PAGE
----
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AIAS & LUMEN Symposium

2018.01.23 | AIAS

Date Mon 19 Mar
Time 09:30 18:00
Location The AIAS Auditorium, Building 1632, Høegh-Guldbergs Gade 6B, 8000 Aarhus C

Religion and Social Welfare. Lutheranism and Societal Development

Research has pointed to similarities in European development across confessions from the Reformation onwards, and likewise to the fact that understandings and systems of welfare within Europe today follow confessional boundaries. While the reformation changed legal responsibility for the poor in the Protestant countries, continuity from the middle ages is also obvious.

Each of the three major confessions in Europe has its specific perception of deserving and undeserving poor, of work, of social responsibility and authority, but the consequences of this in relation to poor relief and social responsibility in general have been debated.

When Max Weber developed his work on The Protestant Ethic and the Spirit of Capitalism, he deliberately and almost exclusively drew on the reformed tradition and Calvinism. Nevertheless, there has been a strong tendency in academic work to use his results as covering both the reformed and the Lutheran countries. The aim of this symposium is to challenge this understanding of Protestantism as one and discuss the possibility of talking of a Lutheran social ethic or teaching with consequences for the development of a Nordic model for societal development and, eventually, welfare.

The symposium is the first of two to be held in collaboration between LUMEN, Center for the Study of Lutheran Theology and Confessional Societies and AIAS, Aarhus Institute of Advanced Studies, with support from the research programs at the Department of Theology and the Department of History and Classical Studies. The symposiums will address questions central to investigations into the influence of religion on societal development and the formation of welfare states.


Aarhus Institute of Advanced Studies (AIAS), Aarhus University, Buildings 1630-1632, Høegh-Guldbergs Gade 6B, 8000 Aarhus C, Denmark. See location on a map.


09:30 - 10:00  Registration and coffee  

10.00 - 10:15  Welcome

10:15 - 11:15  Professor Robert Nelson (University of Maryland): Lutheranism and the Nordic Spirit of Social Democracy. A Different Protestant Ethic.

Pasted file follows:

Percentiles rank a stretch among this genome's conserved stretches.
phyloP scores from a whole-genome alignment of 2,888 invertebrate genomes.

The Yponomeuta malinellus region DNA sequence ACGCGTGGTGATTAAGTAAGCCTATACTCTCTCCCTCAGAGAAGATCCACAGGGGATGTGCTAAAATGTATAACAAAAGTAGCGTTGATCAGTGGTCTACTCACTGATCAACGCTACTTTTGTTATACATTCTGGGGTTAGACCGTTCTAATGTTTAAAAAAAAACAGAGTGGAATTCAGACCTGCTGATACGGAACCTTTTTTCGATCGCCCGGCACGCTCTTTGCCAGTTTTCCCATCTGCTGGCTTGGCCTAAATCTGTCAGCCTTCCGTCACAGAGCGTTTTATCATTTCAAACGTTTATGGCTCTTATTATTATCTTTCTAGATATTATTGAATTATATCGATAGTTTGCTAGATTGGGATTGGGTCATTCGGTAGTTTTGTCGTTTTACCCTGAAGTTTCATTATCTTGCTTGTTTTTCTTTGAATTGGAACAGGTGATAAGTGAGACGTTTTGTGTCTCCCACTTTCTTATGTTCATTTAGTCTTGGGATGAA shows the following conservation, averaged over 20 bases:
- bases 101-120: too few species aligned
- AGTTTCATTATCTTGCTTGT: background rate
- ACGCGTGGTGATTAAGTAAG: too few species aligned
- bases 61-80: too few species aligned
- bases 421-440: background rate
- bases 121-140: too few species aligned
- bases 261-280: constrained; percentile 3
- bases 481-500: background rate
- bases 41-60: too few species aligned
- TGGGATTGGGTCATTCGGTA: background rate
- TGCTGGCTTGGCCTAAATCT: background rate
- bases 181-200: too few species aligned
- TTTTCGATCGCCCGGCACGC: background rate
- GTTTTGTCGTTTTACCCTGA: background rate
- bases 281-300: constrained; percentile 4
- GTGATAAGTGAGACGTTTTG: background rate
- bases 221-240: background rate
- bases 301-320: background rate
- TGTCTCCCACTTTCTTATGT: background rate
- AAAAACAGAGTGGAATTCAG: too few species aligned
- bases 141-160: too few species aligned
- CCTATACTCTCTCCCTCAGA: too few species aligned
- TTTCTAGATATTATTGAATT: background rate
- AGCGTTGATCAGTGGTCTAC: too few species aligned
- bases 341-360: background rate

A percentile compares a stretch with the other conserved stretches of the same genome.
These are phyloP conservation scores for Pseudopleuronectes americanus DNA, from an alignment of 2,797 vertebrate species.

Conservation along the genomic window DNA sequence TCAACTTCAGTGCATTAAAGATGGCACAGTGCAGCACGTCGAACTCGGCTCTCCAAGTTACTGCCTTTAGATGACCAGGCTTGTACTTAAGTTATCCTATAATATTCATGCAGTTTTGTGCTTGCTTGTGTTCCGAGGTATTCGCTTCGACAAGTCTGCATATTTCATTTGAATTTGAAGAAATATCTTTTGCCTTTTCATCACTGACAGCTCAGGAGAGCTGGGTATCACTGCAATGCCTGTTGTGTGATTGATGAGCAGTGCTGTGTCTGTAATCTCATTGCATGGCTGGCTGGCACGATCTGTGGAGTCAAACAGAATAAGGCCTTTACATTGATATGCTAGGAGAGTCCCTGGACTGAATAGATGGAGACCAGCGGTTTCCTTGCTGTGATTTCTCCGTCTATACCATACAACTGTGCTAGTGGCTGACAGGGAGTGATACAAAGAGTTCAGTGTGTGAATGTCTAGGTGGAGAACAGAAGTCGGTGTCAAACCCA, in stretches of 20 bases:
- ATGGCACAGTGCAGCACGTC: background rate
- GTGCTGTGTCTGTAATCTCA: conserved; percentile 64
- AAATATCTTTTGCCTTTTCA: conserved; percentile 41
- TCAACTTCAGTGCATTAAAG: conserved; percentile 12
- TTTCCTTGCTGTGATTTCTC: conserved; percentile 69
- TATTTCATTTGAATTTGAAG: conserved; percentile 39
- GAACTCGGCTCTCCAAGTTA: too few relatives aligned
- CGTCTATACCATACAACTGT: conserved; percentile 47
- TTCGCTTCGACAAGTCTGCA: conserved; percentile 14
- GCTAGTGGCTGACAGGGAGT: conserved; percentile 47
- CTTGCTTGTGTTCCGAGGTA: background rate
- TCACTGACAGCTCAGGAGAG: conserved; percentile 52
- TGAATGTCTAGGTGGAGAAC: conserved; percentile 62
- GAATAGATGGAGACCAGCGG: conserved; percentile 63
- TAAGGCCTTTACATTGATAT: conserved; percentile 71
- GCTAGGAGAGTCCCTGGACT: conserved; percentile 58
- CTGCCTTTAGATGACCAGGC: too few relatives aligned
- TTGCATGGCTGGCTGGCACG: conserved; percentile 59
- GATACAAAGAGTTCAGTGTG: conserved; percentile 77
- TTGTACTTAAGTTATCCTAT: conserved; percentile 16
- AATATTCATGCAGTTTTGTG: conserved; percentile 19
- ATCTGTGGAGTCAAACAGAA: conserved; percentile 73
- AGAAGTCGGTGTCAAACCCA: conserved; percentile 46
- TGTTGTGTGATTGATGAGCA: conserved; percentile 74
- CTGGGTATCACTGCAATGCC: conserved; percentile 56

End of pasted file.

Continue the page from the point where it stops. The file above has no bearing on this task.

• Commentators:
    Mary Hilson
    Charlotte Appel

11:15 - 12:15  Professor Leen van Molle (KU Leuven): Celibacy, Courtship or Marriage? Religions in the maelstrom of Social Modernity

  • Commentators:
    Charlotte Appel
    Bo Kristian Holm

12:30 - 13:30  Lunch

13:30 - 14:30  Professor Jørn Henrik Petersen (University of Southern Denmark): Does Luther have a Paternity Case? Reflections on Luther and the Danish Welfare State.

  • Commentators:
    Bo Kristian Holm
    Mary Hilson

14:30 - 15:30  Professor Pirjo Markkola (University of Tampere): Family, Gender and Lutheranism in the 20th Century: The Case of Finland

  • Commentators:
    Andrew Newby
    Thorsten B. Olesen

15:30 - 16:00  Coffee

16:00 - 17:00  Associate Professor Nina Javette Koefoed (Aarhus University): Lutheran Authority and Social Responsibility in 18th and 19th Century Denmark.

  • Commentators:
    Andrew Newby
    Thorsten B. Olesen

17:00 - 18:00  Final discussion

  • Chair Bo Kristian Holm



The symposium is open to all, both students, researchers and other interested are welcome. To attend only the talks or part of the symposium without lunch registration is not necessary.  

To attend the symposium including lunch prior registration is necessary:


Registration deadline: 6 March 2018


Nina Javette Koefoed, Associate Professor

Email: hisnk@cas.au.dk
Phone: +4587162198 / Mobile: +4528932130

School of Culture and Society - History
Aarhus University
Jens Chr. Skous Vej 5
DK-8000 Aarhus C


Andrew Newby, AIAS Fellow, Associate Professor
Email: newby@aias.au.dk

Høegh-Guldbergs Gade 6B
DK-8000 Aarhus C


LUMEN - Center for the Study of Lutheran Theology and Confessional Societies

DFF - Danmarks Frie Forskningsfond

The Research programs at the Department of Theology and the Department of History and Classical Studies  



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